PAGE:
Fiction Celebrates Common Humanity

Applied ICDEmre, M. (1 November 2018).  This library has new books by major authors, but they can’t be read until 2114. New York Times

The Future Library is a work of art that will take an astonishing 100 years to complete:

“In a small clearing in the forests of Nordmarka, one hour outside the city limits of Oslo [Norway], a thousand spruce trees are growing. They will grow for the next 96 years, until 2114, when they will be felled, pulped, pressed and dyed to serve as the paper supply for the Scottish artist Katie Paterson’s Future Library: an anthology of 100 previously unpublished books written by some of the 21st century’s most celebrated writers. There will be one book for every year the trees will have grown, each a donation from a writer chosen by the Future Library’s board of trustees — a gift from the literary gatekeepers of the present to the readers of the future.”

How is this relevant to intercultural dialogue?

“Turkish novelist Elif Shefak [who provided the fourth manuscript in the project]…describes writing a novel for the Future Library as ‘a secular act of faith’ in a world that seems to have gone mad, a world that violently accentuates the differences between people instead of celebrating their common humanity. ‘When you write a book,’ she says, ‘you have the faith that it will reach out to someone else, to someone who is different from you and it will connect us. That you will be able to transcend the boundaries of the self, that was given to you at birth, that you will be able to touch someone else’s reality.'”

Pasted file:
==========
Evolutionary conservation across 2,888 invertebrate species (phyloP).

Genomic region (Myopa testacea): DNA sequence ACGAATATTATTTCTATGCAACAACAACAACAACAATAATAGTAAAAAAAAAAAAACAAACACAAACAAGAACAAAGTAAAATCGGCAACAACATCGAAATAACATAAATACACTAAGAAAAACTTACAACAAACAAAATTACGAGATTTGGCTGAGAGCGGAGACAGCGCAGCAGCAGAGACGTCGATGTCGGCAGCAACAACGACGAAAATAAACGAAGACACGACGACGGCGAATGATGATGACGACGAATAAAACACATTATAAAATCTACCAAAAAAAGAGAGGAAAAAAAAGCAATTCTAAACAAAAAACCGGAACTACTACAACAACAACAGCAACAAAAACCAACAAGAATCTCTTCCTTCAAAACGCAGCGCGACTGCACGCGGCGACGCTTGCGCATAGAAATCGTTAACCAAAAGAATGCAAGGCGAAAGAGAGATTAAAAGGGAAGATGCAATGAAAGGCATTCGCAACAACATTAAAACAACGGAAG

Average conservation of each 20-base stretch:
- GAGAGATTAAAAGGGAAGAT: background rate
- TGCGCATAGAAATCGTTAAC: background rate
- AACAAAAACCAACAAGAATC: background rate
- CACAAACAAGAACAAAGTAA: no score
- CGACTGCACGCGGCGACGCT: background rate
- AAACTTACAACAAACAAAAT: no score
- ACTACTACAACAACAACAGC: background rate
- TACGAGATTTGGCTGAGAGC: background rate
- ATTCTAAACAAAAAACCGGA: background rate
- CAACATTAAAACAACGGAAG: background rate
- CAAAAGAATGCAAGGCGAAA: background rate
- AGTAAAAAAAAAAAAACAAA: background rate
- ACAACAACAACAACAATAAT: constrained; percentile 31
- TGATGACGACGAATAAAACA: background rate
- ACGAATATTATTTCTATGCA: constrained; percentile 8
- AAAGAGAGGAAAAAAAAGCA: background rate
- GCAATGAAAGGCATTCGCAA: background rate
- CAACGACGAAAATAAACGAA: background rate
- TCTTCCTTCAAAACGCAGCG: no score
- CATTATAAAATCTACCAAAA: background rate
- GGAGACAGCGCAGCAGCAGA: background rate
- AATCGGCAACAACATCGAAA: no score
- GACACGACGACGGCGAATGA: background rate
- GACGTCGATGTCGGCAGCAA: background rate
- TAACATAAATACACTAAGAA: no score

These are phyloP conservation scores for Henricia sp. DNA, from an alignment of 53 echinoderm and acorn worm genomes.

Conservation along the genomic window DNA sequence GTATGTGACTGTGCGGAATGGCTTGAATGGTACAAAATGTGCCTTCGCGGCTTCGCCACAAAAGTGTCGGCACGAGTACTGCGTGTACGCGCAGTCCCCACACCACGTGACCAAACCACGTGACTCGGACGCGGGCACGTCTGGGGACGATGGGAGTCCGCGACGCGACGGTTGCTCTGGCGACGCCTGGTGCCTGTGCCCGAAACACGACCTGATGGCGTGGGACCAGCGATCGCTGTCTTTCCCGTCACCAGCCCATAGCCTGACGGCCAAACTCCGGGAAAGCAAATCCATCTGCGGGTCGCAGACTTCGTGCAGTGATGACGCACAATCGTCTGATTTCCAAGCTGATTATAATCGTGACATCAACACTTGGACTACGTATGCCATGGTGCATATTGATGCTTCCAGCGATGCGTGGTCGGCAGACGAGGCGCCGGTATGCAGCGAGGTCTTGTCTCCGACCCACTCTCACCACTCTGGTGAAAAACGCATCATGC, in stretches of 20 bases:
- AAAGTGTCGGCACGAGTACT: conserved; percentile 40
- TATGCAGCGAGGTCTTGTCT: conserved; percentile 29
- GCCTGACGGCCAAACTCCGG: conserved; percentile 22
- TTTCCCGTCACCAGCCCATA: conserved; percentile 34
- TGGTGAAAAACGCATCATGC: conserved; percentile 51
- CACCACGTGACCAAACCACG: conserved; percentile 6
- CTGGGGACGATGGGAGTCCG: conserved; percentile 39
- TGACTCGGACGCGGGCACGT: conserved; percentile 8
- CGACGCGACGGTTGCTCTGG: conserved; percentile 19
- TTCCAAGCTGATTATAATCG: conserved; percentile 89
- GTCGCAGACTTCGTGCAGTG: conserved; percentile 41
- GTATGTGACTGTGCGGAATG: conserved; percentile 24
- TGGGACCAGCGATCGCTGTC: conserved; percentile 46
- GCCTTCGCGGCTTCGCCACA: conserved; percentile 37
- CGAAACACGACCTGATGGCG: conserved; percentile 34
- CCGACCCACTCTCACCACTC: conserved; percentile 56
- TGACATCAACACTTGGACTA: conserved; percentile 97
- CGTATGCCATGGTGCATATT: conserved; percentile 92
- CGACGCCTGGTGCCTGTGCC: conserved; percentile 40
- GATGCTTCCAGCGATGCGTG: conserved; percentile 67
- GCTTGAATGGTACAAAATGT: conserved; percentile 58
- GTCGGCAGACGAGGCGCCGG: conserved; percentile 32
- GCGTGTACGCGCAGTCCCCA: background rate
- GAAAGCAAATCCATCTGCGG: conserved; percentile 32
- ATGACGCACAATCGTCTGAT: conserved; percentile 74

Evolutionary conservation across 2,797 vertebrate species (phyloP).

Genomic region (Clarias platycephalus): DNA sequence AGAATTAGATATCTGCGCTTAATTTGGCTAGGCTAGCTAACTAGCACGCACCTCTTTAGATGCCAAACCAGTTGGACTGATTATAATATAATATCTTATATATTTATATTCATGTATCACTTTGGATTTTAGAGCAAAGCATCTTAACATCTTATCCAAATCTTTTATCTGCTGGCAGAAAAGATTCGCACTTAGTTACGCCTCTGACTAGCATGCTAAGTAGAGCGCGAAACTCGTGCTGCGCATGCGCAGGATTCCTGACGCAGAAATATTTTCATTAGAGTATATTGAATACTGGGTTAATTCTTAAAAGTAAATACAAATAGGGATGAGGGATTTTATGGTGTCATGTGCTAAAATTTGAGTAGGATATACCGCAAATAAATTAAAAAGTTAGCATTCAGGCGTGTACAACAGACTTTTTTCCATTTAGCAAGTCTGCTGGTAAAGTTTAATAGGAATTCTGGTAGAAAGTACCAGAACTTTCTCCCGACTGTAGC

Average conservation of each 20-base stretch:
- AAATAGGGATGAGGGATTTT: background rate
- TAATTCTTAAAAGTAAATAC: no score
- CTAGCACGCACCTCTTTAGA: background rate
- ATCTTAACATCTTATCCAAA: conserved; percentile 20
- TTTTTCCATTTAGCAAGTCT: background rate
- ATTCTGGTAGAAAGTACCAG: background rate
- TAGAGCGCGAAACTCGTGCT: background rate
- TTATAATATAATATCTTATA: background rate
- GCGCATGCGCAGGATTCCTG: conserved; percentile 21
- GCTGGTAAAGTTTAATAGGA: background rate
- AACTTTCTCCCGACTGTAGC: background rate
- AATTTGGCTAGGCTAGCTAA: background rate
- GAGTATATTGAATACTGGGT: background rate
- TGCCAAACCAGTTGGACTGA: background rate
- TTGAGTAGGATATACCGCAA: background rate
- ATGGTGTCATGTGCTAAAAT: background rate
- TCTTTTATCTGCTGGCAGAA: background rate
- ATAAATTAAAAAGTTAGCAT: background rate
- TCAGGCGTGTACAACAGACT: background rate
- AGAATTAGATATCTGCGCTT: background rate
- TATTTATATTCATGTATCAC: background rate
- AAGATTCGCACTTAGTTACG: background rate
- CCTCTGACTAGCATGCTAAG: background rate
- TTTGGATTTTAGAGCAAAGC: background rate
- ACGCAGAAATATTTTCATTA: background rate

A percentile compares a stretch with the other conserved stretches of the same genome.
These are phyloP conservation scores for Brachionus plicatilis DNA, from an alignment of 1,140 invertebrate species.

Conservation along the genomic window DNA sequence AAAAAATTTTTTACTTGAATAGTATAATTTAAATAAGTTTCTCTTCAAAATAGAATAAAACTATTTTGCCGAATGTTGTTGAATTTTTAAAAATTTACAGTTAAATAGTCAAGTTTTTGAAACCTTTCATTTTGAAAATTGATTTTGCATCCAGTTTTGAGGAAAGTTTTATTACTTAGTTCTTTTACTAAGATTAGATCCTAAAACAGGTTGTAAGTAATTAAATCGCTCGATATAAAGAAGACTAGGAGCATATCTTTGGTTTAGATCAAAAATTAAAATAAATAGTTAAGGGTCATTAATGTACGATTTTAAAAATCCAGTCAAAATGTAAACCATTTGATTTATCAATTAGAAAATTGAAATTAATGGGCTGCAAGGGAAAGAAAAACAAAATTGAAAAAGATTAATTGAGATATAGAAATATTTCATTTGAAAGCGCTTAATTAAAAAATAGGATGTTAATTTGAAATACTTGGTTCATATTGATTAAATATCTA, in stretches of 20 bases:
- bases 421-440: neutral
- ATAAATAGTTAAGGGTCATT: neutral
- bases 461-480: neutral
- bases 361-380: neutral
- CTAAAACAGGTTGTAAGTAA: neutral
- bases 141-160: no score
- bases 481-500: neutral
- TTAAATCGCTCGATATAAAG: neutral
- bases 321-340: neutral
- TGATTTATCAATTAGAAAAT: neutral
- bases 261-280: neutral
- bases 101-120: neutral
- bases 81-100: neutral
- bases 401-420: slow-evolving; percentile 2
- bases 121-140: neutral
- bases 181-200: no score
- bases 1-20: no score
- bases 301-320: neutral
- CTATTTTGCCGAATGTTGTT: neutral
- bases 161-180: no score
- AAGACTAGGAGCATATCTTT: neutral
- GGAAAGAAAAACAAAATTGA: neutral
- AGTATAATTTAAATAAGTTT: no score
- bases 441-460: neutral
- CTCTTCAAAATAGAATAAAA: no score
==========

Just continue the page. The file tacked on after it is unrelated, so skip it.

Sharing an Exotic Meal as ICD

Guest Posts

Sharing an Exotic Meal as a Trigger of Intercultural Dialogue. Guest post by Mine Krause.

 

Elif Shafak’s novel The Bastard of Istanbul (Turkish title: Baba ve Piç) tells the captivating story of a Turkish and an American-Armenian-Turkish patchwork family, both female dominated. Coming from very different cultural backgrounds, the characters’ mentalities often seem incompatible. The religious Banu lives under the same roof as her atheist sister Zeliha and their Kemalist mother Gülsüm… and yet they somehow get along and even love each other in this household full of contradictory world views. The serious issues dealt with in this novel are numerous: the role of collective amnesia and individual memory, patriarchy and women’s rights, incest, identity. Among these topics is also the relationship between food experiences and intercultural dialogue.

It might seem trivial but eating habits tell us a lot about other cultures and identities. After all, “we are what we eat,” as the slogan says. When it comes to the search for identity, the universal language of food can indeed play an essential part.

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